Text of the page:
The hazards of volatility: NASL 3 W3D1 recap

Posted by Radoslav "Nydra" Kolev at 30 April 2012 11:59

Scrimmage report

TT1 2-1 Cloud
VODs: Game 1 on Daybreak /// Game 2 on Ohana /// Game 3 on Antiga Shipyard

After TT1 learned the hard way that it's never a good idea to fight hellions with probes, he went on to play two very easy to summarize games: Ohana was a short tractate on why is three bases and 3/3 is better than two bases and 2/2; and Antiga taught Cloud that although making 6 vikings for a single colossus is a bit of an overkill, landing them and losing them all to zealots is even worse.


Stephano 2-0 BratOK
VODs: Game 1 on Daybreak /// Game 2 on Antiga Shipyard

This series was just Stephano being Stephano: get lings, follow with infestors, finish with brood lords. To the viewer, BratOK felt like nothing more than a sparring dummy that the Frenchman resorts to at the end of the day to relax after any actual challenges from earlier.

Puma 2-0 Hwangsin
VODs: Game 1 on Daybreak /// Game 2 on Odyssey

We had to sit through one "cat plays with mouse until it goes suicidal" game on Daybreak before being presented with a proper PvT. Even though the skill level discrepancy between Hwangsin and Puma was oh so apparent, the protoss did put up a good fight and managed to live till the late-game but that was all he won that day. Puma is known for dissecting tosses of highest tier and to hammer him down one does need a perfect army composition that survives the EMP rain. Hwangsin did not have the former and did not do the latter.

Zenio 2-1 Haypro
VODs: Game 1 on Daybreak /// Game 2 on Antiga Shipyard /// Game 3 on Ohana

Rarely we see 20+ minute-long ZvZs nowadays so thank god for game 2 on Antiga. Before scoring his second loss in the division, the Swede played on par with Zenio the whole game and the two danced what looked like unending roach/hydra/infestor conflict, which never took even a five second break.


Of volatility and time span

My colleague procyolontor often talks about the advantages of the NASL format: equal exposure for every player regardless of skill and the long nine-week test to sift the worthy from the unworthy. And while those easily hold true, they are also features which can often come in bad light for the audience, especially when combined with the size of each division.

As the wise uncle Ben said after watching the first two seasons of NASL before getting shot on his way out of an illegal barcraft : "With great numbers comes great volatility". Having nine people in a single group is indeed an unique approach to StarCraft 2 tournaments but it inevitably amplifies the impression (or rather the fact) of big gaps in skill levels. This factor has less effect on the entertainment curve when a tournament is compressed into a single weekend, for example, but having 36 matches spread over two months puts this variance on the fore front. It even shoves it violently in your face when you wait for a whole week to watch a certain division only to be treated to a dull night of one-sided matches. Like this one for its better part, or others to come.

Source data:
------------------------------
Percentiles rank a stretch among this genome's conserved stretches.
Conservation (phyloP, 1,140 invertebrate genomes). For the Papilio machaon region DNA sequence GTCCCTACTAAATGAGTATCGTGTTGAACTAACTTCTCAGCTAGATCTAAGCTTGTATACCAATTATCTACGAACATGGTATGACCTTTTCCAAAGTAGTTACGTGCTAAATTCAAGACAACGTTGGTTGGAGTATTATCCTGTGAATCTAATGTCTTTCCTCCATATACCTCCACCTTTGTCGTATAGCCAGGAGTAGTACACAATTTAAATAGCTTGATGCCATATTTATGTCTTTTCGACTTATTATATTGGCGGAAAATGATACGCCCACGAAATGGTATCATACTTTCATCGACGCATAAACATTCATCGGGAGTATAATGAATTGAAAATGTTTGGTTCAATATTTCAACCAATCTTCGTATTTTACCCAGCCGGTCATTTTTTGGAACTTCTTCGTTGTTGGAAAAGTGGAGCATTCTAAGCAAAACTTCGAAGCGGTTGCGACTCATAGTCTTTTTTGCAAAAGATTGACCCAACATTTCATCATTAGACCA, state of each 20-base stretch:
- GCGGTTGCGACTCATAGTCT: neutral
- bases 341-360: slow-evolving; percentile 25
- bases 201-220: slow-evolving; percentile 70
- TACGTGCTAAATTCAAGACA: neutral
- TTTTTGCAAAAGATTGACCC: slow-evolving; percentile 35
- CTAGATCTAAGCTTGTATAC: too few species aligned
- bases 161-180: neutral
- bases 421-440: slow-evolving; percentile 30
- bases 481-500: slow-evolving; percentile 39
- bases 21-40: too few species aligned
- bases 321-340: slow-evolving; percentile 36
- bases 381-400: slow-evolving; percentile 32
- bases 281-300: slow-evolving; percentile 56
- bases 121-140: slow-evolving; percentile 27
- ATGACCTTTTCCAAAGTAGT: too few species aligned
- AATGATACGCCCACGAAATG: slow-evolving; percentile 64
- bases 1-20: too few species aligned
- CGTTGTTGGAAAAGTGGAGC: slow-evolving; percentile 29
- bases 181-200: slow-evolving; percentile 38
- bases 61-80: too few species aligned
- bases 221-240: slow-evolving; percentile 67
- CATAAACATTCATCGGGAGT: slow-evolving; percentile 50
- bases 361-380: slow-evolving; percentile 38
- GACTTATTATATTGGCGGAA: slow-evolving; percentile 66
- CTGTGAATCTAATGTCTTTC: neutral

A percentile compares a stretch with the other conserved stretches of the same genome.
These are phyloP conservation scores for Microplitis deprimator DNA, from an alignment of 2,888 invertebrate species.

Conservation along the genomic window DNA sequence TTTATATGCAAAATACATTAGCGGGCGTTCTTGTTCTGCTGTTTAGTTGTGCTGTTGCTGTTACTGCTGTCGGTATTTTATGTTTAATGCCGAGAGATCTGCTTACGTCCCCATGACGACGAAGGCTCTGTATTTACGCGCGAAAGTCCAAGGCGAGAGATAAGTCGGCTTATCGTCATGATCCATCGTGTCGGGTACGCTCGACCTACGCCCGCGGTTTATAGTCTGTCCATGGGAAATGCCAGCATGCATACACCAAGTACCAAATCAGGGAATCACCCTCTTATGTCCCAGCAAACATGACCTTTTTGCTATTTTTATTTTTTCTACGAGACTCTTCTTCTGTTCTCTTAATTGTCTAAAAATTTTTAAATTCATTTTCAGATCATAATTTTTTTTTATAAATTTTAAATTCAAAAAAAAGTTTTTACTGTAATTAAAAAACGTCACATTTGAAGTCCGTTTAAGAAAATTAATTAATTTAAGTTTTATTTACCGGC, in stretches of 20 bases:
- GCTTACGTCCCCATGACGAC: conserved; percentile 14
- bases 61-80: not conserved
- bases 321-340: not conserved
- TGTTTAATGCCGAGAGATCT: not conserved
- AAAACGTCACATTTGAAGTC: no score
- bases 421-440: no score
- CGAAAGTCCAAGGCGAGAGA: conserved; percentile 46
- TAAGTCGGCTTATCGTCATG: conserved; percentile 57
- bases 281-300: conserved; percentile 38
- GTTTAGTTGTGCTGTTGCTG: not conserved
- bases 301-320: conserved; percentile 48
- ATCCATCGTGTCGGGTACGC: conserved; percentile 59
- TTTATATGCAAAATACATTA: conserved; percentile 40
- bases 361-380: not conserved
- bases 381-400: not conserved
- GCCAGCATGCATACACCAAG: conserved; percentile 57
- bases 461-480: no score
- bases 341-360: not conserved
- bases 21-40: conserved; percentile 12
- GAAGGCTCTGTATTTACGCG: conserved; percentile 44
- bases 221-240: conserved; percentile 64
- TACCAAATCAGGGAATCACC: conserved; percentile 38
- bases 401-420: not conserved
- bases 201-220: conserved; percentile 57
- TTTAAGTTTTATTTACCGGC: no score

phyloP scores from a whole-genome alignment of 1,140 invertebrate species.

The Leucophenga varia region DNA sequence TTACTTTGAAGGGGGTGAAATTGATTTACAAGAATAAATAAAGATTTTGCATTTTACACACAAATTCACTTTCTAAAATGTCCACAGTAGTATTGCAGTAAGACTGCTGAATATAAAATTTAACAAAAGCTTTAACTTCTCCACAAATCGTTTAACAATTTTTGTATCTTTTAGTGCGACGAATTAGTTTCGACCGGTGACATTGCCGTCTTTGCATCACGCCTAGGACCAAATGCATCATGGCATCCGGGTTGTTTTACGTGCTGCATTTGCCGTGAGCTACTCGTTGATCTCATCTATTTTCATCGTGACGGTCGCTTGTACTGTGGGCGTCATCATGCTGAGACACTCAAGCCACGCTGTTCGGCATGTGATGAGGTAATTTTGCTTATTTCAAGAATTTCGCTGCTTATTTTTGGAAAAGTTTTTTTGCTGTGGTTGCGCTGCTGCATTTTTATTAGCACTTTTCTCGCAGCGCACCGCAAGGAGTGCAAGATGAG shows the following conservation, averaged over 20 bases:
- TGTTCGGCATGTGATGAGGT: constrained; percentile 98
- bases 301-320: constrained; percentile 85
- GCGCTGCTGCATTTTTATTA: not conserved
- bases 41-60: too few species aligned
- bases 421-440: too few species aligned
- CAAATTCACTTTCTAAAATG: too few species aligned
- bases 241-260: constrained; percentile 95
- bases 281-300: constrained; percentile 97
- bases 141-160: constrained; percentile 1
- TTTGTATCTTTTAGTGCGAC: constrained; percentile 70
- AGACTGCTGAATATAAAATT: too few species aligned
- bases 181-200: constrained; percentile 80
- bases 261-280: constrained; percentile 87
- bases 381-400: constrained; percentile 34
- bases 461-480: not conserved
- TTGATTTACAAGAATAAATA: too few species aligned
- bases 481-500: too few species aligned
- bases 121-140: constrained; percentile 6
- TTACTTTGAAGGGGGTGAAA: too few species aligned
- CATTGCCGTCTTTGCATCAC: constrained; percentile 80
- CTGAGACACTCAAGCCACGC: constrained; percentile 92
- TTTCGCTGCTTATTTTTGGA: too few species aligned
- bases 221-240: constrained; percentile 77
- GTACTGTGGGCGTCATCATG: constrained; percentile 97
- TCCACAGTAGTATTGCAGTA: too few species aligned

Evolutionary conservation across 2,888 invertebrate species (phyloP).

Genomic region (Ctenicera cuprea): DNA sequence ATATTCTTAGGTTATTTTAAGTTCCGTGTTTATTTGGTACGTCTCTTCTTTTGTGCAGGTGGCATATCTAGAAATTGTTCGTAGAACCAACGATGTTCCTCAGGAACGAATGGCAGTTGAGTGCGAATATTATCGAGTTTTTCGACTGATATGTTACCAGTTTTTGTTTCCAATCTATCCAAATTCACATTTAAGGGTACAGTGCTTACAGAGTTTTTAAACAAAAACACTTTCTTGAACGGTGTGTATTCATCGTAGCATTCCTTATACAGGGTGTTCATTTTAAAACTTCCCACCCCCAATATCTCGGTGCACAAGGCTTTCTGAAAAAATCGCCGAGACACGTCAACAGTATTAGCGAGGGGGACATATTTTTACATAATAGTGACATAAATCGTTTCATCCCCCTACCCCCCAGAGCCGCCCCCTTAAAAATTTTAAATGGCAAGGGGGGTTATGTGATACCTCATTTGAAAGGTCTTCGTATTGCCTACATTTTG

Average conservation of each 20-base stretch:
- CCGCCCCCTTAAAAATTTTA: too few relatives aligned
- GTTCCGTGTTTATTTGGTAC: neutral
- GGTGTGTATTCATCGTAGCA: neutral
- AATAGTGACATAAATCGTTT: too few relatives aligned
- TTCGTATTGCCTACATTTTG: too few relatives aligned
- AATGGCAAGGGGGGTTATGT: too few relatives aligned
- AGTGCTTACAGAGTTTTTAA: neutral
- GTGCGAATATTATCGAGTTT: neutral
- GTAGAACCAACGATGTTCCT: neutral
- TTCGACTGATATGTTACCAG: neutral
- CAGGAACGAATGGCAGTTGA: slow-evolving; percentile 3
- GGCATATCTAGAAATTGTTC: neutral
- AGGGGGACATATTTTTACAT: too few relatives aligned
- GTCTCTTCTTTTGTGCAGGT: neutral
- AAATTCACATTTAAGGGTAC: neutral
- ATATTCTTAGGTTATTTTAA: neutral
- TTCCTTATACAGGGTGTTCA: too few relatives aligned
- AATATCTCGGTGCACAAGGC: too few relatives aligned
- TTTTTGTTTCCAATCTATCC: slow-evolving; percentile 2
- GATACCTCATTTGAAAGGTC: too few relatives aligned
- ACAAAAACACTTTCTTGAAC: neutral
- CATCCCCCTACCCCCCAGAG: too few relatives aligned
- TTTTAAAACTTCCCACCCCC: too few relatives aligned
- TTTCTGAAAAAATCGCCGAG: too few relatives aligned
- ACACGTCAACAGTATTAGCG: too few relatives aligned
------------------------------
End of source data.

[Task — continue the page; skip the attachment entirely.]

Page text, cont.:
Every systems has its flaws and NASL's is having 45 people whose mastery of the game varies from mid-tier North Americans to the Korean elite entangled in marathon of a tournament. Which, ironically, is also NASL's biggest charm. Sadly, there is no avoiding the hazards aside from scrapping half of the players and replacing them with the strong of the day or shortening the time span of the tournament so we spend less time not caring about players like BratOK, Catz or DarkForce who are almost certain division drop-outs before week four. Winners are what matters and winners are what people remember and if one can map out the top three in each division with almost surgical precision, it kind of spoils the intrigue. Doesn't it?

Division overview and standings

Division 1 after week three
Korea Puma
France Stephano2-1+2
Italy Cloud2-1+2
Korea Zenio2-1+1
Canada TT12-10
Romania NightEnd1-10
Sweden Haypro0-2-2
Korea Hwangsin0-2-4
Russia Bratok0-3-5

Puma is already untouchable at +6 points (not without the help of the walkover from Stephano in week 2) but spots 2nd-4th will get really interesting in the next few weeks. Stephano, Cloud, and Zenio are all within a point from each other and TT1 and NightEnd are breathing in their necks.

Sadly, Hwangsin and Bratok are already burried deep in the sand that lies on division's bottom. Haypro is also in this area but the Swede is a match short and only at -2 so there is still a small chance that he flows up towards the middle.

Barely clairvoyant: Week 4 on May 2nd

Division 1 Week 4 matches
Korea HwangsinVSSweden Haypro
Korea ZenioVSRomania NightEnd
Korea PumaVSRussia BratOK
Italy CloudVSFrance Stephano

Zenio, NightEnd, Cloud and Stephano will all play matches for the top half of the division which automatically makes them super interesting, regardless of if any good games will actually come out of them. Having to play ZvT is awesome for the Frenchman but he cannot approach this willy-nilly: Anything short of 2-0 win will put him even further away from Puma (who will almost certainly 2-0 BratOK).

Meanwhile, NightEnd is getting a shot to come out in the positive while at the same time shoving Zenio down. We keep talking about how the Romanian is known for crushing the Korean ladder and this will be his chance to demonstrate what has he learned during his stay in the East while profiting in the process.

Hwangsin vs Haypro is one of those matches that I talked about earlier - one between the 7th and the 8th that won't do much besides maybe help Haypro make it to the neutral zone at the expense of Hwangsin elimination. If it goes the other way round, there will be some redistribution of power which would've been very interesting had it not been outside the scope of relevance.